"New York is an in-your-face kind of place," he said. "It’s all about fashion in many different genres, whether it’s high-end fashion or preppy fashion.

"Even in terms of hip-hop and rap music, if you walk into Brooklyn and Harlem, they put a lot of thought into what they’re wearing — for their genre, they’re very fashionable."

He’s not always as admiring of some of his fellow real estate agents, however.

"In New York, I was taught, you dress to the nines, all the time, to command respect. You don’t walk into a meeting and look like garbage," he said. "It’s not that a lot of agents don’t take care of themselves, but they don’t put too much care into what they wear and how they look."

When he worked in Atlanta, he said, all too often the daily uniform for male agents was too casual, in his view: golf shirts, golf slacks and boat shoes. Or, getting a little dressier, they’d upgrade to a navy blazer and gray slacks. "Boring," he said.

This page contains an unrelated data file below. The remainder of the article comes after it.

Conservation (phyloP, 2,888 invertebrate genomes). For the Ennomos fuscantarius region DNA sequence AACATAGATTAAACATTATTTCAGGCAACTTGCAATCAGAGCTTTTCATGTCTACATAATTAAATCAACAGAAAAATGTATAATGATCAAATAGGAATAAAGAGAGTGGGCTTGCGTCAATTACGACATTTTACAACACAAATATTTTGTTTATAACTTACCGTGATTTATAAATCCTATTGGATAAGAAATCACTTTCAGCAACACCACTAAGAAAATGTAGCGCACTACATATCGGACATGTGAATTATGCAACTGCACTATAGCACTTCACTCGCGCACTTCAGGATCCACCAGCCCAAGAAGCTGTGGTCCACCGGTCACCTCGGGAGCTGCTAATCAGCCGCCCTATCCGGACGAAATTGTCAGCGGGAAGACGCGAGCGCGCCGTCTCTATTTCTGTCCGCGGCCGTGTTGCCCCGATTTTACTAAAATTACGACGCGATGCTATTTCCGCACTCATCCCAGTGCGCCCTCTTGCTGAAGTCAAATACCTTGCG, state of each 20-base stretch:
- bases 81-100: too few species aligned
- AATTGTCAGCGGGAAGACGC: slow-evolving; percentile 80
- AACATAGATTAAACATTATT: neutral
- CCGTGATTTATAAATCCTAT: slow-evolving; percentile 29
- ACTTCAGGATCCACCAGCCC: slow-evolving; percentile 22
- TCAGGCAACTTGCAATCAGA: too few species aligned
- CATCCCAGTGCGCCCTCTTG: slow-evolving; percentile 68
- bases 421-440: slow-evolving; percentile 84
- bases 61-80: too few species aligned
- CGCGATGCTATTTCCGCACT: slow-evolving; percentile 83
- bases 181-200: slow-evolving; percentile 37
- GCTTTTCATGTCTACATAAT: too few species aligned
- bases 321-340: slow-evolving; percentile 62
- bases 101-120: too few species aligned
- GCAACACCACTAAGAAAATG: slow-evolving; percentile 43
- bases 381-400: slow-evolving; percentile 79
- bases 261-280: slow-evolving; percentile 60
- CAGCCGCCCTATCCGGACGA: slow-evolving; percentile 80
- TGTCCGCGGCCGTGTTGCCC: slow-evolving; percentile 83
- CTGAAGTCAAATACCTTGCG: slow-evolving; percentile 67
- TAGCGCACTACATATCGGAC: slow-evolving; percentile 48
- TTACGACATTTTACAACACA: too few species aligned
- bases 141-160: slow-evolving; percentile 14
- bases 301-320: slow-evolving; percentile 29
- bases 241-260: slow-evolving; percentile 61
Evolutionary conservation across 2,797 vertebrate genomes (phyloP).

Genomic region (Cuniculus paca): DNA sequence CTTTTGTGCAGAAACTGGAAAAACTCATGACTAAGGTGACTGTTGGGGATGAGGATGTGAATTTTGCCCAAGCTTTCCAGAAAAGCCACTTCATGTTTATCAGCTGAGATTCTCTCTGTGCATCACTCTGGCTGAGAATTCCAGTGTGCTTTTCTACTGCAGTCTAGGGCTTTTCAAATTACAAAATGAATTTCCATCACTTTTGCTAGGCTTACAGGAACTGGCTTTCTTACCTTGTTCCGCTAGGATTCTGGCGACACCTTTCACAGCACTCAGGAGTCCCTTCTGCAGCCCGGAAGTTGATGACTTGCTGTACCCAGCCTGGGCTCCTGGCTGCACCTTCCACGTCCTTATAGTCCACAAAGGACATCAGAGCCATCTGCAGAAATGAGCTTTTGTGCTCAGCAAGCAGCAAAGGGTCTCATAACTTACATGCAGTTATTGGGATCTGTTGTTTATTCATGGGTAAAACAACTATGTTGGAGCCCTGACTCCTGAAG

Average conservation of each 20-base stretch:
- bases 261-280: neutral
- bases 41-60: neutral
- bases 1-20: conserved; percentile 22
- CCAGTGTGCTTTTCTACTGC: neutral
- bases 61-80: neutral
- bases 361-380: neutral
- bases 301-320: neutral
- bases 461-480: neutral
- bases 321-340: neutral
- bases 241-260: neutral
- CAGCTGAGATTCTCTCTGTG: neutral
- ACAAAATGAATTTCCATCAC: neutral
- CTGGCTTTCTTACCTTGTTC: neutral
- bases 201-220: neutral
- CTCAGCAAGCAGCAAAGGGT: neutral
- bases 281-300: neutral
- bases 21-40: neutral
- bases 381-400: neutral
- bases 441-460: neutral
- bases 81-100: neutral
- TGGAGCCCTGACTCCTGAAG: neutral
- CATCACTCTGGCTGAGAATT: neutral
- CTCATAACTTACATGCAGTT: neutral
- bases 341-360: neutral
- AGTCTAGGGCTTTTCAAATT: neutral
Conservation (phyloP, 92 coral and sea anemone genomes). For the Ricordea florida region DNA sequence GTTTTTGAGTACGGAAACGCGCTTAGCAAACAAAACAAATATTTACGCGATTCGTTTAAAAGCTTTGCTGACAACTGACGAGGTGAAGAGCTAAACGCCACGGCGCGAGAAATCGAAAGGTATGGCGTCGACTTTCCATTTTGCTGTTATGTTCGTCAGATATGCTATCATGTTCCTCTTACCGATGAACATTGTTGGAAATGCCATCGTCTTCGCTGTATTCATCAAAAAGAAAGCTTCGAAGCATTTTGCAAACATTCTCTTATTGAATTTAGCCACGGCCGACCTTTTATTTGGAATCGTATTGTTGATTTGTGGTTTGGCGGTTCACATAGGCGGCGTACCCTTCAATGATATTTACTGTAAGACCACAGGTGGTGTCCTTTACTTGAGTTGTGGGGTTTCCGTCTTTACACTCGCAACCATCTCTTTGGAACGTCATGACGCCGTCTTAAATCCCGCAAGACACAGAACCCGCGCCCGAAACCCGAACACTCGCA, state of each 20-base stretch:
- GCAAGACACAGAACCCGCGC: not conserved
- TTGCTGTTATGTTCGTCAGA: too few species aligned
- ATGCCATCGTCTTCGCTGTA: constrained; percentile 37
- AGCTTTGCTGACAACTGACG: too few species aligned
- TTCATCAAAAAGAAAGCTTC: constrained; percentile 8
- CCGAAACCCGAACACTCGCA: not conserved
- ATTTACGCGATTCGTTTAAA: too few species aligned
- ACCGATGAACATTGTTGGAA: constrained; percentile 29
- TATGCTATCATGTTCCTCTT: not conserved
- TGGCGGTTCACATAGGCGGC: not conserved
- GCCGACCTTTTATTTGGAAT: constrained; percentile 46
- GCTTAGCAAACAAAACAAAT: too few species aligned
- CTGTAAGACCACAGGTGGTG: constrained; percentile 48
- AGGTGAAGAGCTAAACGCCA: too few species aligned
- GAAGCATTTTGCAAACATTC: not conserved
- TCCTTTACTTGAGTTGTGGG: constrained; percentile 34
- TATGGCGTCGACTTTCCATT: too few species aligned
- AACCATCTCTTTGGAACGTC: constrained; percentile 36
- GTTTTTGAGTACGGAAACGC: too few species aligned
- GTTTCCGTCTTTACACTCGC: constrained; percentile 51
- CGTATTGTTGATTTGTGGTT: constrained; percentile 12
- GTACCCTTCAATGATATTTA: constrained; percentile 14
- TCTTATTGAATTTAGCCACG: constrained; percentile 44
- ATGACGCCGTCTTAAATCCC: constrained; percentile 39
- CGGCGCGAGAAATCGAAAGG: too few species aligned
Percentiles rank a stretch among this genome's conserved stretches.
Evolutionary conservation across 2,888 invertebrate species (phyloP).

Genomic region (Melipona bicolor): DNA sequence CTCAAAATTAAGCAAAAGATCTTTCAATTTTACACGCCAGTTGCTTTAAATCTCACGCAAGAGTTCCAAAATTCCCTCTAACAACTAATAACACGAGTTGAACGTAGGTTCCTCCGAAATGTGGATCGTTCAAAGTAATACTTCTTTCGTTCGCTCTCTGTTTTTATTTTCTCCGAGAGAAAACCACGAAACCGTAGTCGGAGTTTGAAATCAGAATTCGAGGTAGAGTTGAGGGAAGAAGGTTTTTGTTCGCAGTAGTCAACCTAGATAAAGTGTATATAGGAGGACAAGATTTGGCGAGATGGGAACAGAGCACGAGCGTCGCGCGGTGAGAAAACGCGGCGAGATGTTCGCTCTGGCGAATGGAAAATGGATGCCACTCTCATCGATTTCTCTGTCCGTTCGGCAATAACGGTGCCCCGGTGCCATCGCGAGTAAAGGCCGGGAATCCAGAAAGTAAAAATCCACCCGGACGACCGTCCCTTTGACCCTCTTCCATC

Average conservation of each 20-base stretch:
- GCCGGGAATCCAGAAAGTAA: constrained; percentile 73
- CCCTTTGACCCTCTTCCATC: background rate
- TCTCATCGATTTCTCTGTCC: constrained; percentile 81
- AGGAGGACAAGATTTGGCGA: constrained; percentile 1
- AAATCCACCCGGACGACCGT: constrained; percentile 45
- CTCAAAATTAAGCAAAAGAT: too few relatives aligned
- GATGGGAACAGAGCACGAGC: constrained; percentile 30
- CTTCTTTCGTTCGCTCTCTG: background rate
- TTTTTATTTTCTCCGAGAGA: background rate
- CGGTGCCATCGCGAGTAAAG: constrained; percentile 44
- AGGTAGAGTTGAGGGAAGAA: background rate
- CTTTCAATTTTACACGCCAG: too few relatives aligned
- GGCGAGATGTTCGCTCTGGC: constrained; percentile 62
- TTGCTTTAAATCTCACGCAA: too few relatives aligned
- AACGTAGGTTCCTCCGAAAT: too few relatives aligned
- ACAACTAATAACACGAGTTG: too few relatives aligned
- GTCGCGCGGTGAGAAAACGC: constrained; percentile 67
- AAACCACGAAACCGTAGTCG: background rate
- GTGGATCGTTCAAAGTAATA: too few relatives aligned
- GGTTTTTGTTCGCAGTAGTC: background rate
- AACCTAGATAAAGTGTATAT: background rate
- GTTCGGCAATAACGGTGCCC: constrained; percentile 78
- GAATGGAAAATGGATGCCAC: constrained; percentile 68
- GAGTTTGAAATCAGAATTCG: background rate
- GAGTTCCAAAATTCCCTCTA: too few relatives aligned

Ramos estimated he spends $10,000 a year on clothes.

"I get all my suits custom-made," he said. His favorite source is Astor & Black, where suits start at $500, though he usually buys the firm’s three-suit packages (custom-made shirt and tie included), which start at $2,200.

Other labels he admires include Domenico Vacca, Gianni Agnelli, TM Lewin, Eredi Pisano, and Tom Ford.

"But there’s no problem with buying off the rack," he said. "The No. 1 thing that agents should keep in mind is fit, no matter where you shop. The clothes should look like you’re wearing them and they they’re not wearing you.

"Fit is everything," he said. "If a suit is too big or too small, when you’re a real estate agent and walking around sloppy, that reflects on you, it says something about how detail-oriented you are."